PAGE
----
By Associated Press - Thursday, May 28, 2020

DENVER (AP) - Nearly half a million people in Colorado have filed for state and federal unemployment benefits since the coronavirus pandemic hit in mid-March, double the number seen during the Great Recession, state labor officials said Thursday.

Colorado has distributed roughly $1.65 billion in unemployment benefits since the end of March, including $850 million in federal funds supplementing state benefits as well as payments to gig workers and contractors, officials said.

Colorado’s unemployment rate has surged to a record 11.3% in April as the U.S. economy - and its workers - bear the weight of the pandemic. Colorado’s food service, hospitality, retail and health care industries were hardest hit by health orders that closed businesses to stem the spread of the virus.

Nationally, roughly 2.1 million people applied for unemployment benefits last week, a sign that companies are still slashing jobs even as more businesses reopen and recall laid-off employees.

Since March 14, Colorado workers filed an estimated 490,000 claims for regular or federally funded unemployment, the department said.

Over that period, the state processed claims for nearly 16% of its workforce eligible for aid. One in 10 eligible employees were receiving benefits as of May 16, the U.S. Employment and Training Administration said. The administration is an arm of the U.S. labor department.

The number of new people applying for benefits in Colorado last week continued a recent decline. Still, the state paid $95.3 million in regular unemployment benefits - up from $88.8 million the week before. It paid an average $19 million weekly during the height of the Great Recession.

State labor department spokesperson Cher Haavind said the agency still receives as many as 20,000 calls a day for assistance. Officials are training 85 new call center employees to help with the volume and updating the department’s website for workers and employers.

As some businesses reopen and call back laid-off employees, some workers are refusing to return because they do not think it is safe, either because of working conditions or vulnerability to the virus among themselves or others at home.

Employers have reported about 1,100 cases of people refusing to return to work, said Jeff Fitzgerald, director of the department’s unemployment division. It has reviewed 869 of those reports and denied roughly 16% of worker claims in them, he said. The decisions can be appealed, and the department considers whether employers offer a safe working environment.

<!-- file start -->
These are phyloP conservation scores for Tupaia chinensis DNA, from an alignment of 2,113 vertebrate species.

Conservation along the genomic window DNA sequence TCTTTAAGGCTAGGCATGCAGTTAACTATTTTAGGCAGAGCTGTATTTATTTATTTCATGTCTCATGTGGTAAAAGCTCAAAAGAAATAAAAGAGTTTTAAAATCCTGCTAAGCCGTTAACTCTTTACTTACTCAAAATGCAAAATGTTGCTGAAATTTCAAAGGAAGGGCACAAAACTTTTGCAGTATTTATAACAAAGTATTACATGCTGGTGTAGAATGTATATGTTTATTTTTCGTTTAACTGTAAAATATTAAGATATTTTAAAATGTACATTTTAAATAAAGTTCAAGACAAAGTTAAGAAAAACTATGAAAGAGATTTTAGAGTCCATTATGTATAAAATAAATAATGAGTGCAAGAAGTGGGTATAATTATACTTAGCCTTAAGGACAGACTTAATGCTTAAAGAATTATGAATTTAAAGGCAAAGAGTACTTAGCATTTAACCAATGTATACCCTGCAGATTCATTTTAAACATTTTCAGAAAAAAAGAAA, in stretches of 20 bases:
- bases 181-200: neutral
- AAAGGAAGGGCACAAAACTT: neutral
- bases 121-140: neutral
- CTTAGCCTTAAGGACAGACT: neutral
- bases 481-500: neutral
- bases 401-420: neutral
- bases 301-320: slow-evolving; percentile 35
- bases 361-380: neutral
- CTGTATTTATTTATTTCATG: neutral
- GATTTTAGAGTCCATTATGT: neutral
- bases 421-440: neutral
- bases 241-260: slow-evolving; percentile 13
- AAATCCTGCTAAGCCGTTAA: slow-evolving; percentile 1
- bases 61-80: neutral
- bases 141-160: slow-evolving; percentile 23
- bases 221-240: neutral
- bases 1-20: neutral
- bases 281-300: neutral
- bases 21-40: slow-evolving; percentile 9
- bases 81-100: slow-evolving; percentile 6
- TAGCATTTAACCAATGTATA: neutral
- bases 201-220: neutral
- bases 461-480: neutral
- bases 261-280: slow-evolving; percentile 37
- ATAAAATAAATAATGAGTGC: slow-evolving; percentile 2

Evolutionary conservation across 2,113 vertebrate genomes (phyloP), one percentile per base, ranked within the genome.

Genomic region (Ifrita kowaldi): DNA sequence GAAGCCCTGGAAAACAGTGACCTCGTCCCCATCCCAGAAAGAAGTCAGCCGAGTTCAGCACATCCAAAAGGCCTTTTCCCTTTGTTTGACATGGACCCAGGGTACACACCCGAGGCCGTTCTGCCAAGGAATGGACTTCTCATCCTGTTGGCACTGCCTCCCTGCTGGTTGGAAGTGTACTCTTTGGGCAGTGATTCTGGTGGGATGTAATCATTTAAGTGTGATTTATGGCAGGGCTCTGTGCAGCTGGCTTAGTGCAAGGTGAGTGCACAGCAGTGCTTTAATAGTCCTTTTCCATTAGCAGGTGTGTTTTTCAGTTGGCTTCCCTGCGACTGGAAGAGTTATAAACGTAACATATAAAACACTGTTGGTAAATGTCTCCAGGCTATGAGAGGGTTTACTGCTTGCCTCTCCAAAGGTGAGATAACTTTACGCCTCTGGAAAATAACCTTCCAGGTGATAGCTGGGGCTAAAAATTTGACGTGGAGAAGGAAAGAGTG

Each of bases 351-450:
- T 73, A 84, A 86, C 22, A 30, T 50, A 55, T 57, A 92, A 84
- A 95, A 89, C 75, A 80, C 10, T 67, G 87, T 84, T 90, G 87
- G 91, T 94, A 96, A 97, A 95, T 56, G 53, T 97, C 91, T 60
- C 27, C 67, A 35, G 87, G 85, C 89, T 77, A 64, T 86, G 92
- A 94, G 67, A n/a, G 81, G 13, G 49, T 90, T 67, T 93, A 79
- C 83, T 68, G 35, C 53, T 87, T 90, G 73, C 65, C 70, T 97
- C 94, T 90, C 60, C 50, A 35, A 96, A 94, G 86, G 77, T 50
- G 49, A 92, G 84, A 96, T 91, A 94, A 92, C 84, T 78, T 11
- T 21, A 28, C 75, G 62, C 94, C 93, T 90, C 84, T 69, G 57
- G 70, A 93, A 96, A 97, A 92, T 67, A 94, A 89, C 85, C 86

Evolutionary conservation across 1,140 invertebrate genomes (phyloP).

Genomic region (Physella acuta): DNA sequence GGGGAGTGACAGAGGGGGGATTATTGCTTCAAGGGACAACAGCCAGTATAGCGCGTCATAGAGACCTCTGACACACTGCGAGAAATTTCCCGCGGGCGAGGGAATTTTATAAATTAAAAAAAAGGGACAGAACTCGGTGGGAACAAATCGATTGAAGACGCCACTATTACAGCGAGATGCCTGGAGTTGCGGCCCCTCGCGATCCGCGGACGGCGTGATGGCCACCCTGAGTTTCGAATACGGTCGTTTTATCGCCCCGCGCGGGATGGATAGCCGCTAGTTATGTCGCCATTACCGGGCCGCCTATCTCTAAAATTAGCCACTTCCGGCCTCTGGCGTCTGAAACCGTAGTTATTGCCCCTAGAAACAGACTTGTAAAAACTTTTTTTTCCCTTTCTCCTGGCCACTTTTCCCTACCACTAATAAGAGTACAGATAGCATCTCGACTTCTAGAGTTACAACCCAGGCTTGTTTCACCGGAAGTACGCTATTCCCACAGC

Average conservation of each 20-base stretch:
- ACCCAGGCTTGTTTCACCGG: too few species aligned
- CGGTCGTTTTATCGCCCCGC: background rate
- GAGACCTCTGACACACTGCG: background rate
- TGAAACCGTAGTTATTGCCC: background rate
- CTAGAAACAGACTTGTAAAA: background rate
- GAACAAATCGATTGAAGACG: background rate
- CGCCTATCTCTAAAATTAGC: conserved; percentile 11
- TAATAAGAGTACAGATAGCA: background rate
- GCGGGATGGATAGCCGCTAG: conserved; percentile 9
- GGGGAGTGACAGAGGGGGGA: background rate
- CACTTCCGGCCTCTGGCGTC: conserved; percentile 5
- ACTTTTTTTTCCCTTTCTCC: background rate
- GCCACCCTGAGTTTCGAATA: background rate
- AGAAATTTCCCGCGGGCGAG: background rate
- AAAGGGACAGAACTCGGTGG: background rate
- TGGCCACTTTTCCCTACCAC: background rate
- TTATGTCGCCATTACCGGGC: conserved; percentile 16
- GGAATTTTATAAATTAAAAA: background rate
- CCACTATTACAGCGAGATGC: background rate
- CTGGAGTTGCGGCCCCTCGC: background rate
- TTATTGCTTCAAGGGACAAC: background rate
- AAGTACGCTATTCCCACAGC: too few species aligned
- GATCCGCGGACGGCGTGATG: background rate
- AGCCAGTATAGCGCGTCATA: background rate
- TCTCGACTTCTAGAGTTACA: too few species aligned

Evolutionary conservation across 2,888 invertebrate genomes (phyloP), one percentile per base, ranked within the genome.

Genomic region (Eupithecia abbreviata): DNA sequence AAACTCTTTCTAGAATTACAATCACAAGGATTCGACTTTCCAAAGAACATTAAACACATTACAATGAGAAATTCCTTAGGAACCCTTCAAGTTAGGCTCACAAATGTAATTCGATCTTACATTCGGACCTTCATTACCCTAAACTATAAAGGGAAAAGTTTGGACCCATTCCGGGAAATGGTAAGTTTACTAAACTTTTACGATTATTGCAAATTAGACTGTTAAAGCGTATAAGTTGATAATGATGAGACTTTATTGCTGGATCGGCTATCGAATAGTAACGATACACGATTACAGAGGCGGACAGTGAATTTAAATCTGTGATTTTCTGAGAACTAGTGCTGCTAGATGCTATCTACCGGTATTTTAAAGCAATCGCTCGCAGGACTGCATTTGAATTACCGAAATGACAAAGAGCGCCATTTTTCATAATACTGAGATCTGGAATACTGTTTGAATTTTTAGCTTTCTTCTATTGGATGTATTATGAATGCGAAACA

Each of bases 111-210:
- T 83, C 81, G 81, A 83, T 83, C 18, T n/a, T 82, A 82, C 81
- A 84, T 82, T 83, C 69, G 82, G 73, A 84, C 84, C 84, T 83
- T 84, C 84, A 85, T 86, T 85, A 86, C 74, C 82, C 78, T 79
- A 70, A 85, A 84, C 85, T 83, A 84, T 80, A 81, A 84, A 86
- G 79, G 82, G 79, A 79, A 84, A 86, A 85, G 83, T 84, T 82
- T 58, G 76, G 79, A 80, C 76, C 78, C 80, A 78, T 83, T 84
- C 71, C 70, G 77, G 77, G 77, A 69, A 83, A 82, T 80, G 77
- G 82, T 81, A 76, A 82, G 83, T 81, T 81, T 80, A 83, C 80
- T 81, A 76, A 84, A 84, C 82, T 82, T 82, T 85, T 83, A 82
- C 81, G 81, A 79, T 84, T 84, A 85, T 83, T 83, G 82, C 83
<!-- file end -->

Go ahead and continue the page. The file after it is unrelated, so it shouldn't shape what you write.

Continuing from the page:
Because of the pandemic, requirements that benefit recipients certify their efforts to find work were eased. Fitzgerald said that will change in June for recipients of state and federal aid.

Fitzgerald said the department will consider factors such as a recipient’s efforts to enhance their work skills at home, networking and use of workforce centers to help job seekers.

Haavind said it appears some workers are opting to return to work even if their hours and pay are cut, opting for job security over temporary and partial wage replacement, she said.

For most people, the coronavirus causes mild to moderate symptoms that clear up in two to three weeks. For some, especially older adults and people with existing health problems, it can cause more severe illness and death.

In other developments:

- The American Civil Liberties Union filed a lawsuit against Gov. Jared Polis and the state corrections department on Thursday to try to get more inmates released from prison, starting with older people and those with health problems, to protect the health of the vulnerable inmates and make it easier for remaining inmates to socially distance.

Polis said he was confident the department has taken the necessary steps to protect inmates and guards and said the pandemic should not be used as an excuse to advance unrelated prison reforms. Corrections department spokesperson Annie Skinner said she could not comment on ongoing litigation but the department has been taking the pandemic seriously and working to protect employees and inmates while also protecting public safety.


This story has been changed to correct the spelling of the labor department’s spokesperson’s name.

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